Polish town on the Vistula, c. 40 km west of Lublin in Małopolska (Lesser Poland), lying between loess hills with gorges cutting through them. In the first half of the 14th century a royal town replaced the former settlement; on a hill to the north-east of the town a cylindrical tower, part of a royal castle, survives from that period. Nearer the town, on a small ridge, are the ruins of a second castle (first half of the 16th century); Gothic and Renaissance in style, it was rebuilt in the first half of the 17th century. The town's most magnificent development occurred in connection with the growth of Vistulan trade, particularly in corn, from the late 16th century to the mid-17th. The buildings were financed by the upper middle classes, and they represent a regional version of Polish late Renaissance style, with Mannerist elements. The parish church near the rectangular market place is a remarkable artistic achievement by members of the Lublin builders’ guild. The nave and tower were built in 1586–9; the presbytery was erected in 1610–13 by the Lublin mason Jakub Balin (fl 1590–1623), its vaulting covered with stucco decoration typical of the time and region; along the nave are two memorial chapels of the Kazimierz bourgeoisie: the Górski Chapel (1625–9) and the Radzik Chapel (1646–53), both with cupolas. Also in the church are Mannerist wood-carvings, including one of the oldest organ surrounds in Poland (1607–20). Two notable houses in the market place belonged to the rich tradesmen from the Przybyła family (both 1615, one ‘under the sign of St Christopher’, the other ‘under the sign of St Nicholas’), with arcades and lofty attics and façades covered with low reliefs that include human figures, animals and motifs drawn from Dutch patterns. On Senatorska Street the building erected c. 1635 for Bartłomiej Celej has sculpted window decoration and a lofty attic in Kazimierz style, like the window of the Górski Chapel, the gable of the hospital of the Holy Spirit and the portal of the church at nearby Gołab. In the suburbs along the Vistula there are a few surviving granaries dating to the first half of the 17th century.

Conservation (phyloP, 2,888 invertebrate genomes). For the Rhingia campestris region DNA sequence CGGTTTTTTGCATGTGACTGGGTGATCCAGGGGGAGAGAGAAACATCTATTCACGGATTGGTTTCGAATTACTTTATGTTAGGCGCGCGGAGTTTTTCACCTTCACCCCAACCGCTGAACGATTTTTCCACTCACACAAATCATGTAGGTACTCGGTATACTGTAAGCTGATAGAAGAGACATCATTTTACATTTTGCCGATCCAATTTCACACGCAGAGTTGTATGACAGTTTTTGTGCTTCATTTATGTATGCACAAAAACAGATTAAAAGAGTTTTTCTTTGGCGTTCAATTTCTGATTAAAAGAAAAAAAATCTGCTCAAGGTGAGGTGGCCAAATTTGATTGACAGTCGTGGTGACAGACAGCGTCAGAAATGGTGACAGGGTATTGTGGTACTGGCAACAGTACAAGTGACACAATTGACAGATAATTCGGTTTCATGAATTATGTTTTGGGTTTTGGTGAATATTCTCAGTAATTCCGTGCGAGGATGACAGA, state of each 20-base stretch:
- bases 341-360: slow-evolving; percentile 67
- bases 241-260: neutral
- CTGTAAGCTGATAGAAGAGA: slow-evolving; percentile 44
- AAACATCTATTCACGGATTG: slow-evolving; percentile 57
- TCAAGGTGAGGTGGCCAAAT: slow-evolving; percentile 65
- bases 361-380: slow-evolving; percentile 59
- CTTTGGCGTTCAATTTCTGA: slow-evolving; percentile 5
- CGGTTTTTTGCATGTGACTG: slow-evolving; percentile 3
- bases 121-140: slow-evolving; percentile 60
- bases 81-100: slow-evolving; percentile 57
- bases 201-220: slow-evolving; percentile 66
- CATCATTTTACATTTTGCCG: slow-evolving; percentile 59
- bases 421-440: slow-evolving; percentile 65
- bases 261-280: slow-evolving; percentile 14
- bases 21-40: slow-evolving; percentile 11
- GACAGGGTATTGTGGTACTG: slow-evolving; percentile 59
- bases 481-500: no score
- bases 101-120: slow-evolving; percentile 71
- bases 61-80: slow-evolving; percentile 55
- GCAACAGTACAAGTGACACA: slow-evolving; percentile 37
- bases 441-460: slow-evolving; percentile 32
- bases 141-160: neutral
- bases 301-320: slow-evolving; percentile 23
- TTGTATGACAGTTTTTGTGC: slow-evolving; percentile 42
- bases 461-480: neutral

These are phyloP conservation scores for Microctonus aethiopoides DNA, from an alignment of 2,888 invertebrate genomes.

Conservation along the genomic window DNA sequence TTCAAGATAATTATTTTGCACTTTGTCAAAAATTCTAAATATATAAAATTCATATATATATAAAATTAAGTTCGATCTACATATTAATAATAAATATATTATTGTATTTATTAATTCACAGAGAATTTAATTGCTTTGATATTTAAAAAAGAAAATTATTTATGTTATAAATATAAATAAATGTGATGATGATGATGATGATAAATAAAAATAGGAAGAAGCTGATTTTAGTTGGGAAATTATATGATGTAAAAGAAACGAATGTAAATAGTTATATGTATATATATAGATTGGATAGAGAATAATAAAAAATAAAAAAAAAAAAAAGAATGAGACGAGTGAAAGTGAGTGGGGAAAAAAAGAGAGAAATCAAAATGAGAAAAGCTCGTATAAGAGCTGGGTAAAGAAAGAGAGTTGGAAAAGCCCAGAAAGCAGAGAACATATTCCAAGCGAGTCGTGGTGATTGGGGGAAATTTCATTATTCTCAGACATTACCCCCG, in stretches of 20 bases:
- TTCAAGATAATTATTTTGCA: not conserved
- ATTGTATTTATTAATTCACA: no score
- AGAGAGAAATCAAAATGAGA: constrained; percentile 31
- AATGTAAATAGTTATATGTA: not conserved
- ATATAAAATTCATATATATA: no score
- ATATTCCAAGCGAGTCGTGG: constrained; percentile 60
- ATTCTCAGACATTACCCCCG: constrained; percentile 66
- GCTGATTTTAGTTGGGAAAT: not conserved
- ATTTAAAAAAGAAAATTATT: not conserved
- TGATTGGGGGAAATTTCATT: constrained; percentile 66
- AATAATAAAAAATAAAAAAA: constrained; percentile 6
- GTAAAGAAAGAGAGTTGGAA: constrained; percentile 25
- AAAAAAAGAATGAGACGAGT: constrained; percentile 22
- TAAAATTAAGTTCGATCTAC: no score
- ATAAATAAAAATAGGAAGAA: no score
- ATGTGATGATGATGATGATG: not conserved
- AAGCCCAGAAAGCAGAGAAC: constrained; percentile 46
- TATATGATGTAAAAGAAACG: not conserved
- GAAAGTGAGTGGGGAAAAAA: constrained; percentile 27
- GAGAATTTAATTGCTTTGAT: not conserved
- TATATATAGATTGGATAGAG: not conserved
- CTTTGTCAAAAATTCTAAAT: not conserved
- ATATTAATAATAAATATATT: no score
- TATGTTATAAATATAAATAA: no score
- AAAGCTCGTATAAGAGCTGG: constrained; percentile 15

From The Grove Encyclopedia of Northern Renaissance Art in Oxford Reference.
Subjects: Renaissance Art.